Population genomics applications for conservation: the case of the tropical dry forest dweller Peromyscus melanophrys

Vega, R., Vázquez-Domínguez, E., White, T., Valenzuela-Galván, D. and Searle, J. (2016) Population genomics applications for conservation: the case of the tropical dry forest dweller Peromyscus melanophrys. Conservation Genetics. ISSN 1566-0621.

[img] PDF
COGE-D-15-00294 Vega et al ConsGenet Manuscript FINAL3.pdf - Accepted Version
Restricted to Repository staff only until 4 November 2017.

Download (671kB) | Request a copy

Abstract

Recent advances in genomic sequencing have opened new horizons in the study of population genetics and evolution in non-model organisms. However, very few population genomic studies have been performed on wild mammals to understand how the landscape affects the genetic structure of populations, useful information for the conservation of biodiversity. Here, we applied a genomic approach to evaluate the relationship between habitat features and genetic patterns at spatial and temporal scales in an endangered ecosystem, the Tropical Dry Forest (TDF). We studied populations of the Plateau deer mouse Peromyscus melanophrys to analyse its genomic diversity and structure in a TDF protected area in the Huautla Mountain Range (HMR), Mexico based on 8,209 SNPs obtained through Genotyping-by-Sequencing. At a spatial scale, we found a significant signature of isolation-by-distance, few significant differences in genetic diversity indices among study sites, and no significant differences between habitats with different levels of human perturbation. At a temporal scale, while genetic diversity levels fluctuated significantly over time, neither seasonality nor disturbance levels had a significant effect. Also, outlier analysis revealed loci potentially under selection. Our results suggest that the population genetics of P. melanophrys may be little impacted by anthropogenic disturbances, or by natural spatial and temporal habitat heterogeneity in our study area. The genome-wide approach adopted here provides data of value for conservation planning, and a baseline to be used as a reference for future studies on the effects of habitat fragmentation and seasonality in the HMR and in TDF.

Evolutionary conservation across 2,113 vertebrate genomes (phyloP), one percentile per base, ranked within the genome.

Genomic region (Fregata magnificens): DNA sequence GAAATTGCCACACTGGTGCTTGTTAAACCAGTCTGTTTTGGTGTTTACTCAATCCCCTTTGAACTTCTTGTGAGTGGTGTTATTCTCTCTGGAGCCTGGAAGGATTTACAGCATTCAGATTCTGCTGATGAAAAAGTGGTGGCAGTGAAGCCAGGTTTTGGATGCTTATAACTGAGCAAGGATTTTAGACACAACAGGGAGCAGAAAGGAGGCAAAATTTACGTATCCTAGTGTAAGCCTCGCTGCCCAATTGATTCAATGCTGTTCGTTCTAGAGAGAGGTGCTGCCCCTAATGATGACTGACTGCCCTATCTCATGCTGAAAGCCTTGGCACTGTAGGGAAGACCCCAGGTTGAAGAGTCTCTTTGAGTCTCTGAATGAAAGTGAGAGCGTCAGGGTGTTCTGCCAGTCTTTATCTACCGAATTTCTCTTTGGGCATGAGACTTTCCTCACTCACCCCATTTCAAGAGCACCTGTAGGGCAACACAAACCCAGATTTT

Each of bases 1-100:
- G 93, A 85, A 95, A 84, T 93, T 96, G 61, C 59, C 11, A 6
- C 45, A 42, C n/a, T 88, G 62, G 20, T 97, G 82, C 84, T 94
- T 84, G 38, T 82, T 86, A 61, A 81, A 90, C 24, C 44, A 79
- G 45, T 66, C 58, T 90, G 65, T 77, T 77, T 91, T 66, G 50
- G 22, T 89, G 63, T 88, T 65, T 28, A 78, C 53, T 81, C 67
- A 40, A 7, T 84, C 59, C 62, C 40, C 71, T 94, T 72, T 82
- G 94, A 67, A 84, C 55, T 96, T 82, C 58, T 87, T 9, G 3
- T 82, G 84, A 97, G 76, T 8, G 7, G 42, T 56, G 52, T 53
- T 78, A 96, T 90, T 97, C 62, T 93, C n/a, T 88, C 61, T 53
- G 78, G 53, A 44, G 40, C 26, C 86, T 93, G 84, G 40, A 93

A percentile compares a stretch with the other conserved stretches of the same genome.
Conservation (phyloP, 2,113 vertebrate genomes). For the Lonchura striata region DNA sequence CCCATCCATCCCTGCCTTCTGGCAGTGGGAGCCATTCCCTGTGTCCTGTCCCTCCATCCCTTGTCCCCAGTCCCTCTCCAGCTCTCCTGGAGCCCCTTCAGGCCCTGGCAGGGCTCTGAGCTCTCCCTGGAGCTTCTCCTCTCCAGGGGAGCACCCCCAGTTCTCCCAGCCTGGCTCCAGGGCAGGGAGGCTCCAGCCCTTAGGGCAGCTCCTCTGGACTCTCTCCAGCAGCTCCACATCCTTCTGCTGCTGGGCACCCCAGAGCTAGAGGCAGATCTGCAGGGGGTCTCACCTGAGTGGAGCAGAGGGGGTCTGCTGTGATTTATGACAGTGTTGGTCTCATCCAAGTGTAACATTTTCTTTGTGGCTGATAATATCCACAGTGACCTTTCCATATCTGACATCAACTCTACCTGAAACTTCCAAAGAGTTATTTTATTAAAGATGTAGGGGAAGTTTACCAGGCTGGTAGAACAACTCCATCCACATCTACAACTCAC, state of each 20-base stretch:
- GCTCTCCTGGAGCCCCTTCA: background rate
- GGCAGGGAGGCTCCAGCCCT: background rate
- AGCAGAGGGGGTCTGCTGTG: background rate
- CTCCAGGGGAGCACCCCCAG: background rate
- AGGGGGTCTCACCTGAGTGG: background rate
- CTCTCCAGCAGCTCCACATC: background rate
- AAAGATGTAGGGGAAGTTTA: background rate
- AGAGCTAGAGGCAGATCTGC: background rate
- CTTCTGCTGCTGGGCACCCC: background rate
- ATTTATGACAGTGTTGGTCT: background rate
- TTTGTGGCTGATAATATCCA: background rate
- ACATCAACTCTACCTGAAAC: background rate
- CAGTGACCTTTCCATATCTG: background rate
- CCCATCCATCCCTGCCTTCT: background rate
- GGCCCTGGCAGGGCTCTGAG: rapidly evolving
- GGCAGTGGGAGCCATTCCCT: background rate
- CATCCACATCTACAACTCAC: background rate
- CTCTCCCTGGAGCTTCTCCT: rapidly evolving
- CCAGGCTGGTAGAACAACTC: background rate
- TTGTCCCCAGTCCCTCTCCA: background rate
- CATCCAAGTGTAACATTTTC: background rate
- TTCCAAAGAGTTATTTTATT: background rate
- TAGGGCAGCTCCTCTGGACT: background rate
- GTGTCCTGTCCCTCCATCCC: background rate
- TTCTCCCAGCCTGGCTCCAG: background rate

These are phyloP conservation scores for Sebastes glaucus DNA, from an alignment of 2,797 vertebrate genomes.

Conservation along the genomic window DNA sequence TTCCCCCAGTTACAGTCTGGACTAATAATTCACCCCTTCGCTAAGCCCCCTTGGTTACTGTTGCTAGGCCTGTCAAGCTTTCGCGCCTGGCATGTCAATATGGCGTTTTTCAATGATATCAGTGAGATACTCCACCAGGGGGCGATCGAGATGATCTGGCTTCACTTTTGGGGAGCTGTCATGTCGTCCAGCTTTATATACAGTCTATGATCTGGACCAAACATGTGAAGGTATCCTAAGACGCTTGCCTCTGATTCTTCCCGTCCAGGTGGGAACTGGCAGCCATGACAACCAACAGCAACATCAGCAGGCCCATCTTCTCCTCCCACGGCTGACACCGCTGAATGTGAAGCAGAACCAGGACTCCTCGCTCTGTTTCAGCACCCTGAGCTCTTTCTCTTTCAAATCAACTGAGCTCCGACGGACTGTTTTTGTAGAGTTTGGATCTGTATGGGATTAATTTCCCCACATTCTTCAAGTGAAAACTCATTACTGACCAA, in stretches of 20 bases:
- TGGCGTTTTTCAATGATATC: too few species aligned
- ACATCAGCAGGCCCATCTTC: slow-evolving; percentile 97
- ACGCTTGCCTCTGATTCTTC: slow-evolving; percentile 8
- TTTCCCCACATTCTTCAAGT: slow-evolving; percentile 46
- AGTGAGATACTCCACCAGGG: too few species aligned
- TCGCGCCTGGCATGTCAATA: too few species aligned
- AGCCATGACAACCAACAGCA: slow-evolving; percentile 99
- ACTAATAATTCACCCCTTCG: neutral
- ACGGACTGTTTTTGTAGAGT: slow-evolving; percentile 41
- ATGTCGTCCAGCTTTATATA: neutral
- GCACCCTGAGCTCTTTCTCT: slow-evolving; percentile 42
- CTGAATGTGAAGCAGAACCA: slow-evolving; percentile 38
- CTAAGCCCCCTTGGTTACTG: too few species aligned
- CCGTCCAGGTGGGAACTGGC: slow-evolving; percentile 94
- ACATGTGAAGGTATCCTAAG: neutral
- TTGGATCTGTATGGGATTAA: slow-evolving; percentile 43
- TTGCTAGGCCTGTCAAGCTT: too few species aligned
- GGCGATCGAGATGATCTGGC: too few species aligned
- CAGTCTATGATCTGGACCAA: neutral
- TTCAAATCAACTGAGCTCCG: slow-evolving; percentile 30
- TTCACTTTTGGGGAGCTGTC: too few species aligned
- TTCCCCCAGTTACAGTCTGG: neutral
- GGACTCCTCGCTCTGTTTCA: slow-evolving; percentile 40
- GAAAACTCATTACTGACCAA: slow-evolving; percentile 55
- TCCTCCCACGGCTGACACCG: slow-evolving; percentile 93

Item Type: Article
Additional Information: Electronic supplementary material The online version of this article (doi:10.1007/s10592-016-0907-5) contains supplementary material, which is available to authorized users.
Subjects: Q Science
Q Science > Q Science (General)
Q Science > QH Natural history
Q Science > QH Natural history > QH0001 General including nature conservation, geographical distribution
Q Science > QH Natural history > QH0301 Biology (General)
Q Science > QH Natural history > QH0301 Biology (General) > QH0359 Evolution
Q Science > QH Natural history > QH0301 Biology (General) > QH0540 Ecology
Q Science > QL Zoology
Q Science > QL Zoology > QL0605 Chordates. Vertebrates
Q Science > QL Zoology > QL0605 Chordates. Vertebrates > QL0700 Mammals
Divisions: Faculty of Social and Applied Sciences > School of Human and Life Sciences
Depositing User: Dr Rodrigo Vega
Date Deposited: 09 Nov 2016 16:42
Last Modified: 04 Dec 2016 04:27
URI: https://create.canterbury.ac.uk/id/eprint/15108

Actions (login required)

Update Item (CReaTE staff only) Update Item (CReaTE staff only)

Downloads

Downloads per month over past year

View more statistics

Share

Connect with us

Last edited: 29/06/2016 12:23:00